Essentials for Writing a Story

posted Sep 25, 2015, 10:28 AM by David Alan Binder   [ updated May 16, 2016, 7:00 AM ]

 
Essentials for Writing a Story
 
Yes, there are better ways than saying a story must have a beginning, middle and end and Brian Klems does it extremely well.
On the Writers Dig by Brian Klems, his The 5 Essential Story Ingredients, it states:
“Aristotle noted in his book Poetics that while a story does have a beginning, a middle and an ending, the beginning is not simply the first event in a series of three, but rather the emotionally engaging originating event. The middle is the natural and causally related consequence, and the end is the inevitable conclusive event.”
“In other words, stories have an origination, an escalation of conflict, and a resolution.”
Read the whole article, it is highly recommended and it says it far better than I can. 
 
I pass on what I learn to you, Dear Writers, as you will pass on what you are learning as you weave it into your articles, stories, novels, books, etc.
 
From the article above by Brian Klems, I then read a synopsis of Aristotle’s Poetics, that in and of itself is good reading, a tad dry, but holds up extremely well for its’ age and I recommend the cliff notes version on Spark Notes: http://www.sparknotes.com/philosophy/aristotle/section11.rhtml
 
The best kinds of surprises are brought about by peripeteia, or reversal of fortune, and anagnorisis, or discovery. A good plot progresses like a knot that is tied up with increasingly greater complexity until the moment of peripeteia at which point the knot is gradually untied until it reaches a completely unknotted conclusion.
 
I love the use of Latin and how interpretation can literally change the meaning (if you have ever studied deeply ancient texts like the Bible then you understand how that works).

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<title>David Alan Binder – Write Coach, Essentials for Writing a Story, a synopsis of Aristotle’s Poetics, use of Latin and how interpretation can literally change the meaning, 
Essentials for Writing a Story
 
Yes, there are better ways than saying a story must have a beginning, middle and end and Brian Klems does it extremely well.
On the Writers Dig by Brian Klems, his The 5 Essential Story Ingredients, it states:
“Aristotle noted in his book Poetics that while a story does have a beginning, a middle and an ending, the beginning is not simply the first event in a series of three, but rather the emotionally engaging originating event. The middle is the natural and causally related consequence, and the end is the inevitable conclusive event.”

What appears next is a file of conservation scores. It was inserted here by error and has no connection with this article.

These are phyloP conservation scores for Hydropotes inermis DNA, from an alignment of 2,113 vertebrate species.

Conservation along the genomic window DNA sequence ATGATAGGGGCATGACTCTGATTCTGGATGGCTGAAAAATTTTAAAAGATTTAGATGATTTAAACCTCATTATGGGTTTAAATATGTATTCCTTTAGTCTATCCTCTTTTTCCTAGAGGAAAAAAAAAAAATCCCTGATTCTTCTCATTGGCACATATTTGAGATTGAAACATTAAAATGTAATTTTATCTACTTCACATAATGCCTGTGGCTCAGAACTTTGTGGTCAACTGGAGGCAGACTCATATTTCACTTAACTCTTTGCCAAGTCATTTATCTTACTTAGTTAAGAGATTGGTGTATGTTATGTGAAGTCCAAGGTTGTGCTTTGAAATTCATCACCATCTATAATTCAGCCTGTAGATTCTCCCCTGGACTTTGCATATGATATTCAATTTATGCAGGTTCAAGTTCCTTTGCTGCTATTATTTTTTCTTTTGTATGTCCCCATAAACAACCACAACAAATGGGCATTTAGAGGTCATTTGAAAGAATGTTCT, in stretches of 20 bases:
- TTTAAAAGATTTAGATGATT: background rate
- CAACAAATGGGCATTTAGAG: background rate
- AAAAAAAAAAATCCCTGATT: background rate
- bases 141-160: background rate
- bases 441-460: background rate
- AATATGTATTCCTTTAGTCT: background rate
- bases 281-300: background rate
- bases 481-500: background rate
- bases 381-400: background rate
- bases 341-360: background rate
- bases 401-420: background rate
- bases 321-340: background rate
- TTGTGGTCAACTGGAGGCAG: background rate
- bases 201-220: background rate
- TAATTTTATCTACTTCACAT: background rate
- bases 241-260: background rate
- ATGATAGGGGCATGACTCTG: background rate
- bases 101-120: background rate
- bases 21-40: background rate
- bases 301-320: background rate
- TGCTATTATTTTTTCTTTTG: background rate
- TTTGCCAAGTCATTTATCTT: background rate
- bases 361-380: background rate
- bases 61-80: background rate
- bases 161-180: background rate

“In other words, stories have an origination, an escalation of conflict, and a resolution.”
Read the whole article, it is highly recommended and it says it far better than I can.  </title>
 
<meta name="description=" content="David Alan Binder (aka dalanbinder) provides a blog for Writers, Essentials for Writing a Story, a synopsis of Aristotle’s Poetics , use of Latin and how interpretation can literally change the meaning, From the article above by Brian Klems, I then read a synopsis of Aristotle’s Poetics, that in and of itself is good reading, a tad dry, but holds up extremely well for its’ age and I recommend the cliff notes version on Spark Notes: http://www.sparknotes.com/philosophy/aristotle/section11.rhtml
 
The best kinds of surprises are brought about by peripeteia, or reversal of fortune, and anagnorisis, or discovery. A good plot progresses like a knot that is tied up with increasingly greater complexity until the moment of peripeteia at which point the knot is gradually untied until it reaches a completely unknotted conclusion.
 
I love the use of Latin and how interpretation can literally change the meaning (if you have ever studied deeply ancient texts like the Bible then you understand how that works). ">
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